This post outlines a proposal to add a script loading strategy enhancement Enhancements are simple improvements to WordPress, such as the addition of a hook, a new feature, or an improvement to an existing feature. to core Core is the set of software required to run WordPress. The Core Development Team builds WordPress.’s existing Scripts API An API or Application Programming Interface is a software intermediary that allows programs to interact with each other and share data in limited, clearly defined ways..
async), which will help WordPress sites load faster and operate more smoothly, giving users a better experience.
Why add a loading strategy?
<head> . This query shows that approximately 40% of WordPress sites stand to benefit from deferring additional scripts. Adding
async to script tags enables script loading without “blocking” the rest of the page load, resulting in more responsive sites overall better user experience.
Currently WordPress core as well as plugins and themes register scripts with the
wp_register_script functions. Although these functions include the ability to control the placement of the script (with the
in_footer parameter), they don’t include support for adding modern attributes such as
async to script tags.
defer today, developers must resort to less flexible and more fragile approaches, such as directly filtering the tags at the point of output (using the
script_loader_tag filter Filters are one of the two types of Hooks https://codex.wordpress.org/Plugin_API/Hooks. They provide a way for functions to modify data of other functions. They are the counterpart to Actions. Unlike Actions, filters are meant to work in an isolated manner, and should never have side effects such as affecting global variables and output.), or handling the tag A directory in Subversion. WordPress uses tags to store a single snapshot of a version (3.6, 3.6.1, etc.), the common convention of tags in version control systems. (Not to be confused with post tags.) output directly using
wp_print_script_tag and the
Using the first approach and directly filtering the tag can easily break: for example if two plugins both try to filter a tag, or if a tag has unexpected attributes already (eg. adding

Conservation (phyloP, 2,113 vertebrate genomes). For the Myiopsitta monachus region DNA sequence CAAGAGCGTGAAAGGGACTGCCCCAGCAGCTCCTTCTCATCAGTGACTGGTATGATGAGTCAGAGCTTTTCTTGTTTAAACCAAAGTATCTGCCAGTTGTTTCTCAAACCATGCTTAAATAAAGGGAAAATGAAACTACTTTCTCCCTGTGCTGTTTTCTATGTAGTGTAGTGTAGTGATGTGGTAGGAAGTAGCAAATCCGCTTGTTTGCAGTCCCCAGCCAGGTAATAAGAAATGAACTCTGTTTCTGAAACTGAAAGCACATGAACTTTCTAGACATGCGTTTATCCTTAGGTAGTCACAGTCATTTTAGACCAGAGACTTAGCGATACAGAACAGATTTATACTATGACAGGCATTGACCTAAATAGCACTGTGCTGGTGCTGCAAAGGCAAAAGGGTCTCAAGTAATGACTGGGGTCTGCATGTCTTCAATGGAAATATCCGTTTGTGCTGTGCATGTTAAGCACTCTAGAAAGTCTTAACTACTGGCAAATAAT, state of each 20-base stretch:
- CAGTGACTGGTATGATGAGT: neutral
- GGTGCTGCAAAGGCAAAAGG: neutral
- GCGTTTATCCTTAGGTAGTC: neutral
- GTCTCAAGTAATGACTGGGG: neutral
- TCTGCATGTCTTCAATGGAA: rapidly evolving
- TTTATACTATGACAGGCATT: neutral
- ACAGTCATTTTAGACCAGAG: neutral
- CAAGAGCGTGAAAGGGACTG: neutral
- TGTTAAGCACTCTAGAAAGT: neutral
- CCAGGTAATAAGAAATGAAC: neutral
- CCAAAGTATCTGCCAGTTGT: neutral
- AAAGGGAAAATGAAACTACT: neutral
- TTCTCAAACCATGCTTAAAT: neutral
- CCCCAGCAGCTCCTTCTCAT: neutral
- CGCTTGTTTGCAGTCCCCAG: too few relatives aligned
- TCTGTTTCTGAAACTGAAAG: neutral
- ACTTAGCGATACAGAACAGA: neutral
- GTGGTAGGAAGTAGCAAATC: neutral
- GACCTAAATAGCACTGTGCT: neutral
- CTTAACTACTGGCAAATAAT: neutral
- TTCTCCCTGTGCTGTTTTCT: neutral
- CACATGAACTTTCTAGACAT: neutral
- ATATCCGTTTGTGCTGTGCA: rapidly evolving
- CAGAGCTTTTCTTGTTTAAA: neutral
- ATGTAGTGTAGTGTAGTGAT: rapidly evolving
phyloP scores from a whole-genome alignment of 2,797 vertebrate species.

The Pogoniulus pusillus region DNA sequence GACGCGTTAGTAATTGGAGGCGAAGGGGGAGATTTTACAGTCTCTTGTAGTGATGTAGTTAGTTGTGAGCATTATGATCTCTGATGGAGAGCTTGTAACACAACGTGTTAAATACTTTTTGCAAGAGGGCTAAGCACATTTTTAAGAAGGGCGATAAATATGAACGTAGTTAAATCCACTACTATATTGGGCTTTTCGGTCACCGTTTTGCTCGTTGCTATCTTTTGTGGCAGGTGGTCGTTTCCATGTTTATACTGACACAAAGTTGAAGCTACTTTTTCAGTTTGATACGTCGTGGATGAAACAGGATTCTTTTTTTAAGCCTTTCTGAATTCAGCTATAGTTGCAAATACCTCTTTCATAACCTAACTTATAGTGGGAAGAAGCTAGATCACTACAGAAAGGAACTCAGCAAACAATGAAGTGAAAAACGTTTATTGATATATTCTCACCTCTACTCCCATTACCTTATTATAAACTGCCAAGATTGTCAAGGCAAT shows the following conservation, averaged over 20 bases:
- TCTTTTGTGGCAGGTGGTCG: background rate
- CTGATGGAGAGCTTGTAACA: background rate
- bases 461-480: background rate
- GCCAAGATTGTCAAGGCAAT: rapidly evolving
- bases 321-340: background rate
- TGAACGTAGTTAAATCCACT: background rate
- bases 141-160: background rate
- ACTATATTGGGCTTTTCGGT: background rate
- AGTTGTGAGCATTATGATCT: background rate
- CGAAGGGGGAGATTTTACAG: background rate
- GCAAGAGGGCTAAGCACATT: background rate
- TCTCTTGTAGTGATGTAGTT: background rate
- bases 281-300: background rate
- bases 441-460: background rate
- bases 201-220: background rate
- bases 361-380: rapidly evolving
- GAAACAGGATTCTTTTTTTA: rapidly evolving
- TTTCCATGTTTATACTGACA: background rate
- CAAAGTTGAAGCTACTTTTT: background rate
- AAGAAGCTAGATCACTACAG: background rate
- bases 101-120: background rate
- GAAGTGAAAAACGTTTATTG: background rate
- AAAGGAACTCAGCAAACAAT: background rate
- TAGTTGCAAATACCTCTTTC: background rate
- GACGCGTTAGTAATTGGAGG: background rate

defer to a tag that already has
async). Using the the second approach developers must carefully handle dependencies and output manually – things that that the Scripts API usually helps take care of.
How the loading strategy works
Developers specify a loading strategy when registering or enqueueing a script. For example, a
defer strategy can be specified when the script isn’t required immediately during the page load cycle. WordPress will then determine which scripts can actually use a strategy based on logic for each strategy. For example, to ensure that scripts are executed in the order they are enqueued,
defer can only be used on a script if every script that depends on that script can also be deferred. Inline script tags added with
wp_add_inline_script would also be considered to ensure proper execution order.
The implementation would come with several initial built-in loading strategies:
async, and the default
Out of scope for this feature
The loading strategy does not enable direct control of
script tag attributes. This idea was originally proposed 10 years ago in #22249 and several approaches were considered on that ticket Created for both bug reports and feature development on the bug tracker. including a script attribute filter. This proposal takes a step back and aims to solve the script loading strategy aspect more comprehensively and directly while avoiding exposing the potential complications of direct attribute control.
It is worth noting that it is already possible to control attributes on
wp_enqueue_script tags directly using the
script_loader_tag filter. However, this is a bit of a “brute force” approach which is limited and fragile because it doesn’t consider dependencies and multiple plugins can take conflicting actions on the same tag.
What are potential concerns with this feature?
One big concern with adding this feature to the WordPress Script API is potentially introducing a breaking change.
wp_enqueue_script is a fundamental API in WordPress core, and any breaking changes could have widespread implications. Possible breakage is a possible reason that adding custom attributes as proposed in #22249 was never added to core.
This new proposal aims to ensure that there is 100% backwards compatibility, resulting in zero risk of breakage. The loading strategy will ensure that all existing uses continue to function as expected; for example, passing the boolean
in_footer attribute will still control script placement. In addition, it will ensure that scripts continue to be executed in the order they are enqueued – as described above in the “How the loading strategy works” section.
Conclusion and Next Steps
Have you tried using
async with WordPress (or do you already)? How do you think this enhancement would change that? Please leave your feedback about this proposal in the comments below and if you can, join us at our weekly performance team chats, where we are likely to discuss this proposal in the future.
Thanks to @flixos90, @tweetythierry and @mxbclang for help writing and reviewing this post and for the many contributors who have added to the discussion around this enhancement already.
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